We finally had a rainy spell this winter during our drought here in California. One morning the car actually slipped pretty severely! The road situation was actually very extreme. I was driving on a very unusual pavement where half the roadway was a large grate — probably five feet in length. So two of my wheels were on wet slick pavement and the other two were traversing this highly unusual grate. For a brief instant the car definitely swerved and scared me a bit but the quickly corrected itself as nothing had happened. I rarely actually take this particular section of road, but I vaguely remember it being dicey in the past. I suspect this unusual grate was installed to correct severe flooding problems.
Late last year we had a serious cold snap and the garage one morning was around 40 degrees Fahrenheit (about 5 degrees Celsius). To my surprise, I actually had a dashed yellow line — limiting regen. While parked the car uses as little energy as possible to keep the battery warm in order to avoid the energy wasting vampire drain. In cold weather you can drive your car with a cold battery, but the regeneration of energy into the battery is limited. After only a couple of miles of driving, the battery warmed up and the yellow line disappeared.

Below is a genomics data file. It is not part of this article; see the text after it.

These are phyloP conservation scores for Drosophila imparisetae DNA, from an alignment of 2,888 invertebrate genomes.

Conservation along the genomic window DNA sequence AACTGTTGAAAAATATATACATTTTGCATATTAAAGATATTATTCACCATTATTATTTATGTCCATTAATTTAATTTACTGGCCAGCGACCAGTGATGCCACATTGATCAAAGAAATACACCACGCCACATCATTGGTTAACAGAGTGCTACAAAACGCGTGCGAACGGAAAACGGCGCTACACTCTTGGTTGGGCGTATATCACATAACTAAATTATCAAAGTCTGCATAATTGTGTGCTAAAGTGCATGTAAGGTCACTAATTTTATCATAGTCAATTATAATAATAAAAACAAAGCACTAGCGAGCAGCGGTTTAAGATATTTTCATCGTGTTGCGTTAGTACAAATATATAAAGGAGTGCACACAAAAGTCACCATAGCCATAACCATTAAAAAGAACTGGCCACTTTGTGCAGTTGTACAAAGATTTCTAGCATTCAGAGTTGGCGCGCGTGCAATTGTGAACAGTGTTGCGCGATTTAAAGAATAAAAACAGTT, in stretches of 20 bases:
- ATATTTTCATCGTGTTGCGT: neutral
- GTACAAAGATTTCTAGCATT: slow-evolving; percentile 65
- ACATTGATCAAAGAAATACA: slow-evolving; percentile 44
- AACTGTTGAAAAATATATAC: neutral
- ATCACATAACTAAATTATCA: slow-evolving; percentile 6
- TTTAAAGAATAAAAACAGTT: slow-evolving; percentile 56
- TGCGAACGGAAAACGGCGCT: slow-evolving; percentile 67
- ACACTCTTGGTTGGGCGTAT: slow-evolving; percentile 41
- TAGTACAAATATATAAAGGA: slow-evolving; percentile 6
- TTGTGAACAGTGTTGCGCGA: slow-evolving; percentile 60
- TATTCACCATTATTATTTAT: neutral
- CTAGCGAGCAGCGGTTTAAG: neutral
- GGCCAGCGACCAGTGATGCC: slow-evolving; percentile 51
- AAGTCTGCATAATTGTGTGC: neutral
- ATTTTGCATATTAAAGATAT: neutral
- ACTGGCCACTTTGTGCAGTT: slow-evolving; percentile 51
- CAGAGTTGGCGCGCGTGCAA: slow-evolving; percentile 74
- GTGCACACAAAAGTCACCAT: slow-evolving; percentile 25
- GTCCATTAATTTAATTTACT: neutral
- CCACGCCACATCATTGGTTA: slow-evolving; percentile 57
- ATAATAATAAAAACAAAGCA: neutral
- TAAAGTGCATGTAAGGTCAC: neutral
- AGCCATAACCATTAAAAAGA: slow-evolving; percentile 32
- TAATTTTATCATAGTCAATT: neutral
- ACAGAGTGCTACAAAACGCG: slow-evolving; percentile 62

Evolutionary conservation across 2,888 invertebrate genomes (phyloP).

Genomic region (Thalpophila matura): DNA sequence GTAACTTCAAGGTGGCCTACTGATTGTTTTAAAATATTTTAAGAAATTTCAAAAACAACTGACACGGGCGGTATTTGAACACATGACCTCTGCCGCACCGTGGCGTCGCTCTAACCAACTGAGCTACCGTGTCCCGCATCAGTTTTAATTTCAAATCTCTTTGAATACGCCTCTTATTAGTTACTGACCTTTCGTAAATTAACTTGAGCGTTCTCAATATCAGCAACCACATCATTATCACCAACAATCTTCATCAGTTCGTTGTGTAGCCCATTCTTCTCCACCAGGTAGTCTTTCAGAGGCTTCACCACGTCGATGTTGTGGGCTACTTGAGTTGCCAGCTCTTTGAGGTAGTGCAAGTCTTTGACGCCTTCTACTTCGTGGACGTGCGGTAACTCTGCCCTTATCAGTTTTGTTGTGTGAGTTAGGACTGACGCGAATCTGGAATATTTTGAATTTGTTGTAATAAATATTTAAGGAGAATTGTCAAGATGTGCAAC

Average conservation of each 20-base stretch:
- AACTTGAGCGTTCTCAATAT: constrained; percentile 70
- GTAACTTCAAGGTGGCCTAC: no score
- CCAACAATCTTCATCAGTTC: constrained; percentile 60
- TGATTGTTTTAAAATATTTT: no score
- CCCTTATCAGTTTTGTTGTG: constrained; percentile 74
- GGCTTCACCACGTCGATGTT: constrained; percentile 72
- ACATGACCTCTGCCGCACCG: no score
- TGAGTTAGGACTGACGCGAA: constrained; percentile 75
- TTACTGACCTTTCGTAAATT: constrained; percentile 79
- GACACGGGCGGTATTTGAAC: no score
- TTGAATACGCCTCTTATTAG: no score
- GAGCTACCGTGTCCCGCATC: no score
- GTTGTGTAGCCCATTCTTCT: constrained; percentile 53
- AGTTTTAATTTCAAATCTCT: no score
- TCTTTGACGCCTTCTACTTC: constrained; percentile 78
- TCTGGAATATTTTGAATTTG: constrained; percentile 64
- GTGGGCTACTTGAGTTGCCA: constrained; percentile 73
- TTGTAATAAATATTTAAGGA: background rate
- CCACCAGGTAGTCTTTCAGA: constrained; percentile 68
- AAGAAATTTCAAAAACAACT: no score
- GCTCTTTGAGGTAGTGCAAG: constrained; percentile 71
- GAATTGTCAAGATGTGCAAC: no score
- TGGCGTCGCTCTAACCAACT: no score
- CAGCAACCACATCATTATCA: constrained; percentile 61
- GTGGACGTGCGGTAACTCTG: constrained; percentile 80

As I earlier reported, I did a number of supercharger tests where I drained my battery down to 0 rated range. While intentionally draining the battery, the upper limit of power was reduced — indicated by the dashed yellow line. I don’t remember the exact rated range left before the power was limited but it was at a significantly lower level than normal. The car still had enough pep to very comfortably drive.
I also noticed in the rain serious impact to the rear facing camera. I think this is a problem with all cars. I had grown a little too dependent on the camera during driving instead of the traditional mirrors and head turning.